Welcome to my corner of the aether. Bring no yellow dye.

Like all prospective train wrecks, this blog deserves an explanation. Somewhere in my three years of playing The Lord of the Rings Online, I was drawn into the dark and seedy underworld of outfitting through a heady combination of boredom and exposure to the work of people more talented than myself. Having been inspired by (read: pilfered) so many of their ideas, I feel a strange obligation to give them their stuff back, or at least give it away to other potential thieves, now that I am probably moving on to Other Shiny and Exciting Games.

The nature of the outfits on this blog is the outcome of my adherence to the old MMO adage that one should make characters whose behinds you can stand staring at for hundreds of hours; there are thus no dorfs or hobbitses, though some of the outfits will likely fit a variety of races. Use the dresses with caution. I once read an enlightening discussion regarding the merits of characters with fixed personalities and backstories (i.e. Guybrush Threepwood) versus characters created ex nihilo, with the task of filling in personality being up to the player (think player characters in Bioware games). To my mind both approaches are good, but the latter one colours my design philosophy: most of what you see is my idea of how a certain class should look like, without much in the way of further story, lore or RP considerations. This approach has its limitations, certainly, but it is the one best suited to hopelessly abstract individuals like myself.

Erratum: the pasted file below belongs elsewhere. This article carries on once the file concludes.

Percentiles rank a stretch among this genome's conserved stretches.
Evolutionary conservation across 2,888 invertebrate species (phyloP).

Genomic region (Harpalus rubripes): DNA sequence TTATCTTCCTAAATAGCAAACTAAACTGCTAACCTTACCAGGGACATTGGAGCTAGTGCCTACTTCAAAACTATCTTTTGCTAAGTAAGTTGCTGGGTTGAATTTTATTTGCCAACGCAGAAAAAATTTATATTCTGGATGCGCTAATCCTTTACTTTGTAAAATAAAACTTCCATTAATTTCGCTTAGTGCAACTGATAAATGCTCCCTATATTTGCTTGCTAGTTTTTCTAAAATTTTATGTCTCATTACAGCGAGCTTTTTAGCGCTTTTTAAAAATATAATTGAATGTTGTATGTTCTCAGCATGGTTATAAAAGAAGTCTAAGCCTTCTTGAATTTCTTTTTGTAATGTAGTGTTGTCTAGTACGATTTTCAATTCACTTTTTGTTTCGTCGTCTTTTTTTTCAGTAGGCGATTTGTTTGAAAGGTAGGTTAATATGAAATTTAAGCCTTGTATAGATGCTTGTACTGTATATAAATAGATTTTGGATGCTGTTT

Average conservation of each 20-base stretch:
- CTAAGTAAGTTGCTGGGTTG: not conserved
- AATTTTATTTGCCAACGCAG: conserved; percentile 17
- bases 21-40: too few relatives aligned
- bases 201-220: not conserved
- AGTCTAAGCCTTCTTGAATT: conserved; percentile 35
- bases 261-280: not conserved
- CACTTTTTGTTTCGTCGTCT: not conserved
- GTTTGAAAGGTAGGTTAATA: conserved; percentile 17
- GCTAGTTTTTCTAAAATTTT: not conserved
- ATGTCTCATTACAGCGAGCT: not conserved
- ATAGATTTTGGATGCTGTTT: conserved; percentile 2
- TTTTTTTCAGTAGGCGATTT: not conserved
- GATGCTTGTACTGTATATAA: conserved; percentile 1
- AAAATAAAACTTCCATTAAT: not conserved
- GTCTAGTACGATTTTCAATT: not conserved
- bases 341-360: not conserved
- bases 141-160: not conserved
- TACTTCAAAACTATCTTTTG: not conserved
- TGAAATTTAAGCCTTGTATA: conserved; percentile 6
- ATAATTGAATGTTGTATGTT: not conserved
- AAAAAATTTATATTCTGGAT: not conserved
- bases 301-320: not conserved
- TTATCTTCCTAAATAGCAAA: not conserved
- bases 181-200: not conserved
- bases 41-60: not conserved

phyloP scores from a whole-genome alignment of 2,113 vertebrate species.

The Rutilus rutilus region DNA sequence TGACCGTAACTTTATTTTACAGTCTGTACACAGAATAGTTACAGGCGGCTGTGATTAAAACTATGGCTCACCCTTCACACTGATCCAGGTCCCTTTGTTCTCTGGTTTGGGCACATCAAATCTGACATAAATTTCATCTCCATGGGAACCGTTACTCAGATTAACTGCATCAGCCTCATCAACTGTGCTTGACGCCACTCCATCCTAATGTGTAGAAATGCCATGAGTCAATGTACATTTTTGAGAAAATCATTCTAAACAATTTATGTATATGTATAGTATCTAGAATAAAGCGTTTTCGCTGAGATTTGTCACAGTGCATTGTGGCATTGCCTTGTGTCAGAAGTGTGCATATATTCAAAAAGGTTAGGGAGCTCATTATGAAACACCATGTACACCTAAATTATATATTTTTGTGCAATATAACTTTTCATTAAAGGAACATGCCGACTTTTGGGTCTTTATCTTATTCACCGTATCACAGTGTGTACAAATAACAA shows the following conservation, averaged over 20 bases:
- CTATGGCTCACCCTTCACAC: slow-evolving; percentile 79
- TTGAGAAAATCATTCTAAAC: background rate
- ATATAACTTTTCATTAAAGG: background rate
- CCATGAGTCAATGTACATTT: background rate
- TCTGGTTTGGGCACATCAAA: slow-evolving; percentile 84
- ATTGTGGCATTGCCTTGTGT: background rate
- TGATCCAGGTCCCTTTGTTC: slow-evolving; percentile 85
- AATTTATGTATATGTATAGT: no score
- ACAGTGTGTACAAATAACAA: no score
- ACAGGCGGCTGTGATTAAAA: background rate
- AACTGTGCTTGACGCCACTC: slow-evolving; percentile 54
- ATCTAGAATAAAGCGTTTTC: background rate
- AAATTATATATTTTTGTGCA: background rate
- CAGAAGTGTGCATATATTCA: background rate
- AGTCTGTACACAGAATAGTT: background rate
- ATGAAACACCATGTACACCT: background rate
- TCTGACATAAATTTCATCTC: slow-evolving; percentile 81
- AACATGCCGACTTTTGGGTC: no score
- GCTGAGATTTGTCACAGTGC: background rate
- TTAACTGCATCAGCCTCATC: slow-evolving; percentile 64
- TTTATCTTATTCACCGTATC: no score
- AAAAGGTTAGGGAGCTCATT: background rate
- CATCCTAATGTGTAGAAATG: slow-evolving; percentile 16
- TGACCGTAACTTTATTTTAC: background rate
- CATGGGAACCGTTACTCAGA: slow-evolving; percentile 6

The rather unwieldy blog title is due to my cheery prediction that Middle-Earth will eventually be demolished to make way for newer, shinier games by  the Vogons at Warner Brothers; the other reason is that I played six characters, making for a total of forty-two outfits. Do not let my frequent grousing and complaining give you the wrong impression: I really am quite upset with the direction LotRO is being taken in. But I have also thoroughly enjoyed my stay in this electronic re-creation of part of Tolkien’s mind, whether I was raiding, questing, PvPing, or simply running in circles while chatting with others. Creating outfits has given me great joy and fulfillment, and I hope that your experience with outfitting will be similar should you choose to take it up. It requires patience, persistence, and imagination, but more than repays one’s investment.


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